Thursday, November 03, 2005
Joe's Deli on Hiatus
Published November 3, 2005
I’ve written before about my Pop’s sense of humor and what he has meant to my life. A daughter needs her Dad’s assurances as much as she needs her husband’s love.
He adopted me after marrying my mother when I was three years old. He has been my father in every way imaginable and sometimes the biological is hard to decipher from the environmental. I think his influence has had a protracted infusion in my personality which some might mistake for biological, but I know it’s the product of his love.
The reason I am writing about him today, especially this particular Thursday, is because he is under anesthesia this morning in an operating room, undergoing a prolonged surgery to save his life from a life threatening aneurysm on his aorta which he has known about for the last two years, which has doubled in size over the last couple months. I am there with my mother in a waiting room, not too far from the coronary care unit, waiting for the surgeon to work a miracle, remove and rebuild a section of his life preserving artery, one deep in his abdomen. The incision will be long from sternum to thigh. He will be swollen and pale and unable to talk afterward. How will my mother cope with seeing him like this today? He will look frail, small and wounded. My father, our rock. Today, I will find out what it really means to put my own emotions aside. I am scared but I must not allow it to show. She needs me to be strong and he does too, because he is scared and instead of showing it, he buries it because he doesn’t want us to worry about him. He doesn’t want us to be scared. He is courageous when I know his mind must be racing. What I really want to do is cry. I am worried sick.
We saw each other last Sunday. I said, “You know, you’re going to be OK. It’s really great that this is going to be fixed and you don’t have to worry about it anymore”. He reassured me and himself. “I’ll be golfing next Wednesday,” he chortles. He was worried about how he was going to get out of bed once he got back home. (Good, I thought, he’s talking about getting home again…he’s looking ahead. He’s talking about his golf game, walking the dogs, rolling out of bed onto his knees so he can stand without hurting that long zipper of an incision). I talk about the food, which is what I know. “I’m going to make meals for you and freeze them so when you get home, you’ll have something better than hospital food to eat”. He tells me not to make them too fancy. “Just soup…Tam”. “Tell me if anything hurts Dad, I’ll get you drugs, I promise, whatever you need”. He keeps reassuring me. How can I reassure him?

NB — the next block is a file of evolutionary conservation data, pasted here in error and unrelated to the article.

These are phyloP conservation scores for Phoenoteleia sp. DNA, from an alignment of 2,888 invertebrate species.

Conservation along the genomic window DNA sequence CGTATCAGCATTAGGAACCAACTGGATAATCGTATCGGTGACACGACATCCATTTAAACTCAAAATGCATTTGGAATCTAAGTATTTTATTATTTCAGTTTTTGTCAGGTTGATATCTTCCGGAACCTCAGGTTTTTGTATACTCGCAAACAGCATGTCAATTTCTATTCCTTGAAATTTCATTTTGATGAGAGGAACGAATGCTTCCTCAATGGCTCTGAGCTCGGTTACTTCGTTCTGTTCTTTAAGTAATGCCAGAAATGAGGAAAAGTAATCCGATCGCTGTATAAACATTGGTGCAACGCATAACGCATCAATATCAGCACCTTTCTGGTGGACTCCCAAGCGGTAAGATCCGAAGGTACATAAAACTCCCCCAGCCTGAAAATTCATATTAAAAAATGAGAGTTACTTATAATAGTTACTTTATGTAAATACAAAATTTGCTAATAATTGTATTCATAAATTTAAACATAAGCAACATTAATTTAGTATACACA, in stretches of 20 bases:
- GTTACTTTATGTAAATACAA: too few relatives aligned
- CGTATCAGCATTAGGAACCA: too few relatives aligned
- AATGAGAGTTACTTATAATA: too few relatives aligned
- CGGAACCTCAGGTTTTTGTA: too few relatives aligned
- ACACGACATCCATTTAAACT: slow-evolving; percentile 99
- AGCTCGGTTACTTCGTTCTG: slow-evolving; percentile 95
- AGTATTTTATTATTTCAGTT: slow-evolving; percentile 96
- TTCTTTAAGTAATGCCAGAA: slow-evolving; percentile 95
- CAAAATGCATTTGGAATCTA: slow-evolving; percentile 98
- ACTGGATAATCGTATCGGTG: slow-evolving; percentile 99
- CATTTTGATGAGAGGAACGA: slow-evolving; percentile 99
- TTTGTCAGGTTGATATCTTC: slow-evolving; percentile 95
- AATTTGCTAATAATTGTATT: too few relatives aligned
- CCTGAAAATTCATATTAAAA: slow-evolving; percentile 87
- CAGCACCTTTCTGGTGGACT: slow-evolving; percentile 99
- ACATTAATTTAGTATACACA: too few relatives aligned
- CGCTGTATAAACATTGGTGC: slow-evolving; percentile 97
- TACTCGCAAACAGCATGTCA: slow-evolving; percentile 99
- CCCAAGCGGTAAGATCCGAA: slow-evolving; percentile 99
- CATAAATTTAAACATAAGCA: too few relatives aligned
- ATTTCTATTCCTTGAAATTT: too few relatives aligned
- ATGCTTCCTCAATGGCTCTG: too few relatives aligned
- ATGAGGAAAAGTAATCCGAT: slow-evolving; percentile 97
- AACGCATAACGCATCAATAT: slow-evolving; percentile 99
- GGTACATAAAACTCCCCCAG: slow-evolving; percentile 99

“God, please help him. I pray…”Please get him through this. Guide the surgeon’s hand.” We don’t talk about death. My mom and dad give me two powers of attorney medical directive documents last Sunday. I read them over. How did I get to this place? How many of us get here and we are never ready for it. How many of us see our parents as completely and totally invincible in a moment, and the next, we are waiting for the surgeon to come out of the operating room with good news, any news. Why does it take so long? Where is she? What are they doing in there? Why is it taking so long? I can’t stop pacing. My mom will not say much today. We’ll say the rosary together. I remember the grandkids praying for him last Sunday. They asked me questions in the car coming home “Is Pop Pop going to be home soon. Can we come see him in the hospital? What’s an aneurysm?”
The parent who has raised you, disciplined you, congratulated you, celebrated with you, stayed up late talking to you, is now unconscious, on a breathing apparatus, in an intensive care unit, needing life support and one-to-one nursing. Helplessness and faith must take over because my heart is worried beyond explanation. “The Lord is my Shepherd, I shall not want”…
He has been a wonderful provider, hard worker and instilled a sense of duty and responsibility into our character. I think of him when I am disciplining my children, not because of the manner in which he disciplined, but because I know it wasn’t easy for him growing up. I hear him when I am teaching my kids something, or showing them something new. My father has given us gifts beyond treasure and measure. I love my Dad. He is a life force in our family. I hold my vigil at the hospital because I can’t be anywhere else.
When I left home I couldn’t wait to get on with my life. It was during those times when I needed to hear my father’s voice because of the anchor it was for me as I was sailing away. I’d call home or his office, and he’d answer (knowing it was one of his daughters calling) and he’d answer jokingly “Joe’s Deli”. His name is Bob. He’s never owned a deli. His sense of humor has always made me laugh. Today, I wait. Today I will pray and try to be a rock for my mother. Today I will wait to get a glimpse of him just to know that he is alive and will be well. Joe’s deli is temporarily on hiatus. God willing, I can’t wait for it to reopen.
Tammy Maher is a resident of El Dorado Hills and bi-weekly columnist for the Mountain Democrat. You can reach her at email@example.com
Posted by Student Nurse at 2:03 AM